The British ruling class has for many years made a habit of grovelling to the Saudi royal family. The reason for this is clear: huge amounts of money. The Saudis have spent billions on British weapons. This trade has been recently given a great boost by the Saudi war on Yemen.
Consequently one was entitled to expect that the BBC4 three-part series, House of Saud: A Family at War, would be very much an apology for the Saudis, celebrating the supposed huge strides that have been made in liberalising the regime in recent years.
This year marks 50 years since the great French general strike when 800,000 students, teachers and workers marched through Paris; the explosion of the peace movement; the rise of an international student movement of revolt; anti-racist riots in US cities; and the Prague Spring.
This exhibition, mostly drawn from the Arts Council Collection, is of work by artists who have wanted to make a difference. It aims to capture aspects of counter-culture and resistance and to stimulate a sense of solidarity with past and present struggles.
If you follow the world of the movies to any great degree you will know that 2018 is the centenary of the birth of Swedish filmmaker Ingmar Bergman. You will also know that this is a Big Deal in the High Culture circles. The British Film Institute is holding a two-month festival showing all his movies. There are any number of commemorative books and at least two feature length documentaries to come.
Just before I went into the screening of Alexander Payne’s new film, Downsizing, I was reading George Monbiot’s article in the Guardian, “Is this the end of civilisation? We could take a different path”.
That could be the subtitle to this odd and amusing film from the director of Nebraska and The Descendants.
Matt Damon plays Paul Safranek, an everyman who cares for his mum, then his wife, all while working as an occupational therapist in a meat factory.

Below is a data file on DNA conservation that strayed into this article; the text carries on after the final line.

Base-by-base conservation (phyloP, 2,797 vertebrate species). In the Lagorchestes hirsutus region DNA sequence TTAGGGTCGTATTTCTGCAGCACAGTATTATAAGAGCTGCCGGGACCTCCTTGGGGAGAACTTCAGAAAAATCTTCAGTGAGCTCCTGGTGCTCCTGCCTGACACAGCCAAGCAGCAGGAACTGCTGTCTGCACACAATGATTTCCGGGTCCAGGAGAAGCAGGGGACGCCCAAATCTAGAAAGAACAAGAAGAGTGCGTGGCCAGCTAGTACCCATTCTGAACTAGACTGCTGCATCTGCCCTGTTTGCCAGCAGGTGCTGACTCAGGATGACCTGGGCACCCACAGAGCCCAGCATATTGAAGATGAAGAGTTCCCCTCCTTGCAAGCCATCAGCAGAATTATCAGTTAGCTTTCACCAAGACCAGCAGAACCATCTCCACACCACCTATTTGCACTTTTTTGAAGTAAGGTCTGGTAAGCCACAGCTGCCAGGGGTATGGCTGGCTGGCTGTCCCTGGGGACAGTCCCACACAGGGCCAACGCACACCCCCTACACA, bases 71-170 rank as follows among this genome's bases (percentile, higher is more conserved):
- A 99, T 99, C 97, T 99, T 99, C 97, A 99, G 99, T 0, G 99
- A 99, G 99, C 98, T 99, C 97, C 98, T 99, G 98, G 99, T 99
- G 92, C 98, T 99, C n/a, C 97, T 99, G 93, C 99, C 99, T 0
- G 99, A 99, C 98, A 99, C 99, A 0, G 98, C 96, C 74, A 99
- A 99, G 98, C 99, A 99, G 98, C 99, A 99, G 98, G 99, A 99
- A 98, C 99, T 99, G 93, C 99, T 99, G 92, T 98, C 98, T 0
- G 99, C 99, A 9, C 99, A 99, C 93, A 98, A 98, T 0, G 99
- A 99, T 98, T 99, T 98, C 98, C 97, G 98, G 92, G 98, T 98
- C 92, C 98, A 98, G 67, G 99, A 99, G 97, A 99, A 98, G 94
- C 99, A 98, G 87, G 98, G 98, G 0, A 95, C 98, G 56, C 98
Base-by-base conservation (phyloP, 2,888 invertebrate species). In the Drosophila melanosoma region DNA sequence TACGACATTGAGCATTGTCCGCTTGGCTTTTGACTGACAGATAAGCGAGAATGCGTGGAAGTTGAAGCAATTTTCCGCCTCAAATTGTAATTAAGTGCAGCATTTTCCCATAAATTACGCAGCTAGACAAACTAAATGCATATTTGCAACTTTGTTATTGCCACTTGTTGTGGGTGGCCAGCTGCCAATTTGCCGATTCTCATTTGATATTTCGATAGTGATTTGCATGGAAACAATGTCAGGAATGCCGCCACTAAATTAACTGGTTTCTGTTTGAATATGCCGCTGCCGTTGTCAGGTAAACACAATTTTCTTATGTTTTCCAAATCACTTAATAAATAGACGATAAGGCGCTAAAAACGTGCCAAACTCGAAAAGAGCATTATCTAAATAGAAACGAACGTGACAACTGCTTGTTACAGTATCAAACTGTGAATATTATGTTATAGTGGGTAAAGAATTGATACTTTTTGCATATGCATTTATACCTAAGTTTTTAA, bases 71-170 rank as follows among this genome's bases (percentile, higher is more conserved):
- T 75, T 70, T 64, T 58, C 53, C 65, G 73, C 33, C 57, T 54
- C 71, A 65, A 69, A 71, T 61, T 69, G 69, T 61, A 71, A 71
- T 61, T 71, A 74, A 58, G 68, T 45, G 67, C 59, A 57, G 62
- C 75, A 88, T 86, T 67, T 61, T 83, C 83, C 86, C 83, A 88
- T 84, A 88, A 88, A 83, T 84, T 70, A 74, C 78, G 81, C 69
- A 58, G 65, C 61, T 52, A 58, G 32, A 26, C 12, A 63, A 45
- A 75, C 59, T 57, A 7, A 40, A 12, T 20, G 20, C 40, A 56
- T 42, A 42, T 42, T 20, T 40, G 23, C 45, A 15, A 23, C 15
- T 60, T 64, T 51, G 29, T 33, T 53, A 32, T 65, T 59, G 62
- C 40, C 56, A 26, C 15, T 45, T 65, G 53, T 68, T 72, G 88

Three Billboards Outside Ebbing, Missouri
In cinemas 12 January
Frances McDormand is in storming form as Mildred Hayes, a woman whose daughter was murdered a year ago and whose killer the police have failed to track down, since, as Mildred puts it, they are “too busy torturing black folks.” She rents three billboards to shame the police into action, stirring up ire in the small community. A violent black comedy from the director of In Bruges.
Surrealism grew out of the Dada movement and the carnage of the First World War. Since then it has been associated with Europe. This, the first comprehensive UK exhibition of African surrealists, seeks to address this imbalance and places Egyptian artists firmly at the heart of surrealism.
Many Egyptian artists were influenced by or had studied in Europe, but the art that evolved throughout the period covered here deals with both universal and profoundly African issues.
Queens of Industry is a small but fascinating exhibition focusing on the women chosen to represent the industries of coal, wool, cotton and the railways as “queens” between the 1920s and 1980s. It would be easy to dismiss the whole concept as merely a sexist anachronism, but that would be to miss a more complex picture and dismiss the experiences of the women themselves.
The American humiliation in Iraq has caused Hollywood no end of trouble. There have now been close to 50 movies about the Iraq war and almost all of them have been critical failures with just one (the odiously Trump-ette American Sniper) a major box-office hit. In fact Variety has decided that Iraq movies are a “toxic genre”.
The Battle of Algiers is a war film based on the Algerian War of national liberation (1954–62) against French colonial rule.
Directed by Gillo Pontecorvo, a star of the Italian neorealist cinema, in 1966, it is shot using newsreel-style footage mainly with amateur actors. One of the central characters, Ali la Pointe, was spotted in an Algiers market. Many of the French soldiers were played by Europeans who were on holiday in North Africa.